Perhaps this post needs the subtitle , “My Perfect Cousin Goes to GEDmatch.”
Most of us can keep track of information in spreadsheets. So how to do that with DNA? Well, the idea is to keep a list of matching DNA segments so that a new match can be compared to your known family members. That way you may be able to see where they fit in.
If you have tested at 23andme or Family Tree DNA, you can download your list of matches with their matching DNA segments either directly from your testing company or by using the tools at DNAgedcom. However AncestryDNA does not provide a list of matching segments.
Extract from my Dad’s Master DNA Segment Spreadsheet (click for a larger version)
Why would you want those? The short answer is to figure out which line a new DNA cousin belongs to. For the long answer, read on. For more posts about DNA spreadsheets click here or in the tag cloud, lower right hand column.
AncestryDNA testers can make a DNA segment spreadsheet by using any of a number of utilities at the GEDmatch web site. Start by uploading your raw DNA data (click here for that “how to” post). Your results will usually be ready for full comparisons the next day. Then buy the tier 1 utilities for at least one month ($10).
My preference for making a first spreadsheet is to use the GEDmatch Matching Segment Search. Then I go through the top matches from the ‘One-to-many’ matches report with that spreadsheet as a reference. I add notes on what I discover to my new spreadsheet.
Here is the step by step of what I did for my perfect cousin J.M. whose AncestryDNA results I blogged about in my previous post.
On Thursday my 2nd cousin Karen, who moved back to Norway some time ago, had us to her house for a lovely late lunch.
She lives in a fairly unique house with seven gables that her grandfather Oscar Bie bought and enlarged, staying with the original style, creating a lovely sun porch among other enhancements. The ceiling is low in the old part as you can see; Karen is touching it.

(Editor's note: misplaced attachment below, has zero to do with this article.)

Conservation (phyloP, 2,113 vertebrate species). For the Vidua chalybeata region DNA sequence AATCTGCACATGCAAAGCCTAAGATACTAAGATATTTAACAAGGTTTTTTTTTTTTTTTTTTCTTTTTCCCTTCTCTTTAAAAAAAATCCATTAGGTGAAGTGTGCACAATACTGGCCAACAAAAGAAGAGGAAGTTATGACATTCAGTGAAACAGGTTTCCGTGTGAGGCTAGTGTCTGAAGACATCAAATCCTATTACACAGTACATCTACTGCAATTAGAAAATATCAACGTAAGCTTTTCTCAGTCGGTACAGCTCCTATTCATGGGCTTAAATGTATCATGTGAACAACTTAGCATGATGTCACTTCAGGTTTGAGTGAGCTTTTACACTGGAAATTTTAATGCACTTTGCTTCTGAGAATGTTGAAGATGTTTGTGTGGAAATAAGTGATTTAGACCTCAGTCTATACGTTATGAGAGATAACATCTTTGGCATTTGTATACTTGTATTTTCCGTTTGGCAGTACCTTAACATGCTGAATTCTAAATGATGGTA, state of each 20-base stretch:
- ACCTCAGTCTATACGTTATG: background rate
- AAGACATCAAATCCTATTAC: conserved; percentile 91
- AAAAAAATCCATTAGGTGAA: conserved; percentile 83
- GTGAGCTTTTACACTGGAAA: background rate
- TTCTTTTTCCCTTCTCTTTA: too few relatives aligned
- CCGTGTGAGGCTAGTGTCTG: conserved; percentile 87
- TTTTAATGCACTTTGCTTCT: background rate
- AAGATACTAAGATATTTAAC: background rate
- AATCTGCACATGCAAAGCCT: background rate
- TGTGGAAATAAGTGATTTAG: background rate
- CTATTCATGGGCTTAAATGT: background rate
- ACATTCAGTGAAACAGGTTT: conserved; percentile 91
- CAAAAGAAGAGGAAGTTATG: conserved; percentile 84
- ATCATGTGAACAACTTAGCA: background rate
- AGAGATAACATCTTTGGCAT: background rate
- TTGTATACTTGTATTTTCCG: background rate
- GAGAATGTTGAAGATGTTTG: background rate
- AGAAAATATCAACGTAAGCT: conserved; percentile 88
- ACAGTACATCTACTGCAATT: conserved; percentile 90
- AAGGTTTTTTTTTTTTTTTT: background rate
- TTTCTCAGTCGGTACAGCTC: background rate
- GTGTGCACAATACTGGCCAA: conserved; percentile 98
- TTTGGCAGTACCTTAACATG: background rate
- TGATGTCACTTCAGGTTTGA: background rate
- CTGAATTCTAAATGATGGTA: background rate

She looked through her photo albums and I found two that included my grandmother and many other wonderful ones. I took photos of a number of her photos so we will see how well they turn out
One of my cousins (half Norwegian) on Dad’s side (all Norwegian) just got his results. So I made this chart comparing myself to my 1st, 2nd, and 3rd cousins on Dad’s side. Mind you, the 2nd cousin is on Dad’s paternal side while the third cousin is on his mom’s side.
Kitty’s DNA versus her cousins
My brother’s chart looks very similar except no X match of course. Notice the very large X match I have with my first cousin which would come from his mother and my Dad’s mother, 57.3 cM. Interesting to see this as compared to my Dad ….
The direct male line descendant of Ole Monsen Titland (1702-1764) is a Y-chromosome DNA 34/37 match to my Dad, who we thought was also a descendant of Ole. Now we know he is!
Thank you so much cousin Sigmund for finding a distant cousin in direct paternal descent to test.
This story was written up a few months back in a post here but we were waiting on the DNA Y-chromosome STR test to prove our theory. Now it is proven.
Here are the deeper details of the three markers that do not match:
Due to DNA testing, in a round about way, we have probably solved the brick wall of our ancestor Lars Monsen who was born in the Bergen area and lived in Kristiansand, Norway. His great-grandson Lauritz (later Lawrence Josiah Munson), my grandfather, came to Brooklyn, NY, with his family when he was six. That story is posted on this page about the Monsens at my family history site.
Lars Monsen had been our brick wall for a long time since it is a common name in the Bergen area although not, we thought, in southern Norway. Well it turns out there really were two men named Lars Monsen in Kristiansand at that time. One was Lars Monsen Suldahl (thus from Suldahl) and ours was Lars Monsen or Mognsen Aastvedt from Eidsvaag (just north of Bergen)
Here is the story. Dad matched almost 6000 people at 12 markers on the family tree DNA site. So I used the Ysearch site to look for only Bergen area matches. I contacted those two people and heard back from one. Next we both upgraded to 37 markers to see if we still matched. In the meantime our match, Sigmund, posted some queries in the best Norwegian forums for Bergen and Kristiansand areas and the local historian/genealogy experts weighed in and found Lars.